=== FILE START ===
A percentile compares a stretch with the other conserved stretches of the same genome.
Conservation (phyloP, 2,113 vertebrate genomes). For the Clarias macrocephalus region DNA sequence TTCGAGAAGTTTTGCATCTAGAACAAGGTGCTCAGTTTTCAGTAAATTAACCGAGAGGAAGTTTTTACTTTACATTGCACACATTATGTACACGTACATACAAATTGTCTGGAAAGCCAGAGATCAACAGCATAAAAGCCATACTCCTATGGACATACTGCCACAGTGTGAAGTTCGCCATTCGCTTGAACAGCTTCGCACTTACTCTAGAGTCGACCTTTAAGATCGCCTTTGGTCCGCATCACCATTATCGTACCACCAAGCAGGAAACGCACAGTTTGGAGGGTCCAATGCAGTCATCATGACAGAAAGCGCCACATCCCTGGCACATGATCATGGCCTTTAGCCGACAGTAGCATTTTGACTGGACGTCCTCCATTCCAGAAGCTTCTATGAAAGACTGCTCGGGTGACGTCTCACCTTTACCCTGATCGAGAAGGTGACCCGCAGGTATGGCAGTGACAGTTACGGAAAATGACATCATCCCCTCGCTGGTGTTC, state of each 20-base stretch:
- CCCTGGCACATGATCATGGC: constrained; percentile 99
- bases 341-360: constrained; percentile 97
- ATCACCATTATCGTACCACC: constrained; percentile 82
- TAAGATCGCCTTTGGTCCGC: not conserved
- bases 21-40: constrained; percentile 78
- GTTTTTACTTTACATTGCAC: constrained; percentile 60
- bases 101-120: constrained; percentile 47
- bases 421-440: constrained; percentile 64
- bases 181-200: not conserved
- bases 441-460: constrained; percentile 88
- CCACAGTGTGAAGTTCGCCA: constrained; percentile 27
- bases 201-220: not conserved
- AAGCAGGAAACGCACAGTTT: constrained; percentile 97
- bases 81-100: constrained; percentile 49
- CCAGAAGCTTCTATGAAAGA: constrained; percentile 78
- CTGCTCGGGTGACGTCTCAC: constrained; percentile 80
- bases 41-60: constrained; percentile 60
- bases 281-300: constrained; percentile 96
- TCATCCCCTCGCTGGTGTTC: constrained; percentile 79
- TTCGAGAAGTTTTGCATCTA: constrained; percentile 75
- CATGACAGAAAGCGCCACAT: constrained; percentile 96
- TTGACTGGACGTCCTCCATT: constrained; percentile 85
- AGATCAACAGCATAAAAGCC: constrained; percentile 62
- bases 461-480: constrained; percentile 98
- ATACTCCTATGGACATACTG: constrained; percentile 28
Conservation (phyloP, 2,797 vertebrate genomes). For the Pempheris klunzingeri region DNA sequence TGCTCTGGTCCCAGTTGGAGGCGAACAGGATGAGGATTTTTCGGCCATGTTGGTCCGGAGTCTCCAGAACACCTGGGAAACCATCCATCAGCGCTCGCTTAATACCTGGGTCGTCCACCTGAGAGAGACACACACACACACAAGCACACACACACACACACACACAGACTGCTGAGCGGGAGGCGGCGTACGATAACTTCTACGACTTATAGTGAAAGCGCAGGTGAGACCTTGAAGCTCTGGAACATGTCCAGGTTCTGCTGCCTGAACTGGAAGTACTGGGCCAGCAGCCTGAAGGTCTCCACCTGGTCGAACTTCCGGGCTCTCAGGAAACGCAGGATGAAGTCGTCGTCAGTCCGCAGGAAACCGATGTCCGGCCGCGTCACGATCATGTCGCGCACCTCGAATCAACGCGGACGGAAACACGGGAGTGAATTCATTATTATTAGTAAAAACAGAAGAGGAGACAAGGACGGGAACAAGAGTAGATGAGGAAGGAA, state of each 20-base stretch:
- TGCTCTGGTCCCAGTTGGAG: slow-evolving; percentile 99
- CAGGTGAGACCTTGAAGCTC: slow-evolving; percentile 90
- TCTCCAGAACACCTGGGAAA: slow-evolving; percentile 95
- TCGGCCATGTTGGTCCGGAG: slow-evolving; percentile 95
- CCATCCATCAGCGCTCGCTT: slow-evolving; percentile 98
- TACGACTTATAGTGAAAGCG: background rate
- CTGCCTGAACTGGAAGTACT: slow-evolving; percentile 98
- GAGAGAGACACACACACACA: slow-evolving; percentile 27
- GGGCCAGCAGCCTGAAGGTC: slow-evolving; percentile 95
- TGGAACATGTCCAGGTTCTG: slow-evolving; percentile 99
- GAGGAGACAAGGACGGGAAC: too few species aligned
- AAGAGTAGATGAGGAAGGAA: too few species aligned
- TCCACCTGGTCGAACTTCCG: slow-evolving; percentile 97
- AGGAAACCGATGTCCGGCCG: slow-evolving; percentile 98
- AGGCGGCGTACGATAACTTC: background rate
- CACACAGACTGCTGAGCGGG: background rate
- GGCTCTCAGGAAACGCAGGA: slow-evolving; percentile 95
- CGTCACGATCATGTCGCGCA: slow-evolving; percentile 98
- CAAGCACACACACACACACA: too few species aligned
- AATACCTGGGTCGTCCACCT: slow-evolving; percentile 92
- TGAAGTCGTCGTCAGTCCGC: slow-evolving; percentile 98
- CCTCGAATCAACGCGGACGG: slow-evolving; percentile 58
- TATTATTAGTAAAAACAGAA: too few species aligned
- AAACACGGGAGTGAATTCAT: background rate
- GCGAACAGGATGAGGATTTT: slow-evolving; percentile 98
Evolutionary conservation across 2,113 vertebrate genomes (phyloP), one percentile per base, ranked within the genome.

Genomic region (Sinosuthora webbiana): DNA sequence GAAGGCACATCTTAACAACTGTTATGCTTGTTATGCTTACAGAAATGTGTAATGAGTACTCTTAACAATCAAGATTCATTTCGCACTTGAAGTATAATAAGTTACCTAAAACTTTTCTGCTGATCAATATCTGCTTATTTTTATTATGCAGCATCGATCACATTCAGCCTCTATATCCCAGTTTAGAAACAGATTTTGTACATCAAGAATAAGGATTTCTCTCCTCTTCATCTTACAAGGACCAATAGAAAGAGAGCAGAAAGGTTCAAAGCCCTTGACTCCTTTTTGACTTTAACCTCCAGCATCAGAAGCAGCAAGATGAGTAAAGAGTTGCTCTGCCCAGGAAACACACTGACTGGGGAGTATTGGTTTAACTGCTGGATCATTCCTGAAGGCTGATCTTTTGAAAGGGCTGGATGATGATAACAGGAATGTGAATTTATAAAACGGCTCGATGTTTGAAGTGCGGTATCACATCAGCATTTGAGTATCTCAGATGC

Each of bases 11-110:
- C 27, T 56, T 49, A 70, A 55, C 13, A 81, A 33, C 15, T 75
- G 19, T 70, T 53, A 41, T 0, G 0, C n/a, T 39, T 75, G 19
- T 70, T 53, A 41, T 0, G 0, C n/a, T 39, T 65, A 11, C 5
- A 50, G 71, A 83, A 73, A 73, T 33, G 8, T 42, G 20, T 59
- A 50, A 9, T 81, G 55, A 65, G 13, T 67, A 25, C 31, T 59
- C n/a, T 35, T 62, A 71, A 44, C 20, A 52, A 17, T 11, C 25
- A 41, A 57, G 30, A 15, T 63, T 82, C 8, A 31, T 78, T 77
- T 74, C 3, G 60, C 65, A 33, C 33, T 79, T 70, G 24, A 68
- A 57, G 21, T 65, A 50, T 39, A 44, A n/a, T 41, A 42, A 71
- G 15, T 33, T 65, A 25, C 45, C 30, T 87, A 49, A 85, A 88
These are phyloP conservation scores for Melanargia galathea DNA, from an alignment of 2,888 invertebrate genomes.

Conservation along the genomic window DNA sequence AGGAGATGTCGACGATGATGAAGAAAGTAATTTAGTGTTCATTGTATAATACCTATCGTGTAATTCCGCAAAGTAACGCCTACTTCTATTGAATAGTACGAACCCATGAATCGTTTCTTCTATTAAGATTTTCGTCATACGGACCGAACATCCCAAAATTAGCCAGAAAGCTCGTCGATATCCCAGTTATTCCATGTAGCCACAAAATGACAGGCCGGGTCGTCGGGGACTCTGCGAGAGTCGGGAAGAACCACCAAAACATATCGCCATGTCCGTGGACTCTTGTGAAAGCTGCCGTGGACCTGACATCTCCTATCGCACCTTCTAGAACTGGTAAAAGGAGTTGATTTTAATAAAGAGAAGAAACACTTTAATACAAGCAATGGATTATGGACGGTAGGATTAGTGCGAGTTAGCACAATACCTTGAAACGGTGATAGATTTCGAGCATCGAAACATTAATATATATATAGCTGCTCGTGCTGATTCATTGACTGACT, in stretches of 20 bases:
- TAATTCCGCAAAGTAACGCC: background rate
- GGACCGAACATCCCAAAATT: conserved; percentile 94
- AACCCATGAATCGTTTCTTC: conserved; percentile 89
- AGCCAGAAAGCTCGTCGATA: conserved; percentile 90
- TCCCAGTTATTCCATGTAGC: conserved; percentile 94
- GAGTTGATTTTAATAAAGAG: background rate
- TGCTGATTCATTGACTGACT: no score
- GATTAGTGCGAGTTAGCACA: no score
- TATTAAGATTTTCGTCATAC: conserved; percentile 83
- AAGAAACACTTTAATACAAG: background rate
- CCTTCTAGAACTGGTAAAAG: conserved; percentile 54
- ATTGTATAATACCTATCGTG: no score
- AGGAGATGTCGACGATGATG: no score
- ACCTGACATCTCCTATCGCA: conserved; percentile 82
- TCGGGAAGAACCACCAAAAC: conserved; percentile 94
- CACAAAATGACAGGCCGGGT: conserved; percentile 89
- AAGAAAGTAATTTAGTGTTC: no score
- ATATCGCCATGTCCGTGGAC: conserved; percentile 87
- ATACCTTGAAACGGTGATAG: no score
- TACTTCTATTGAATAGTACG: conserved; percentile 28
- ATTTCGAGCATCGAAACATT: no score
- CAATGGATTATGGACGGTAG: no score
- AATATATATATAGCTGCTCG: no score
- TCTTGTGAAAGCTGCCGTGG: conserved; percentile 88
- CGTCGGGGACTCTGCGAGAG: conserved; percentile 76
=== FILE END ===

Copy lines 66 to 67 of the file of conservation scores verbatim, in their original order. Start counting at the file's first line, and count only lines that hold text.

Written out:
- G 15, T 33, T 65, A 25, C 45, C 30, T 87, A 49, A 85, A 88
These are phyloP conservation scores for Melanargia galathea DNA, from an alignment of 2,888 invertebrate genomes.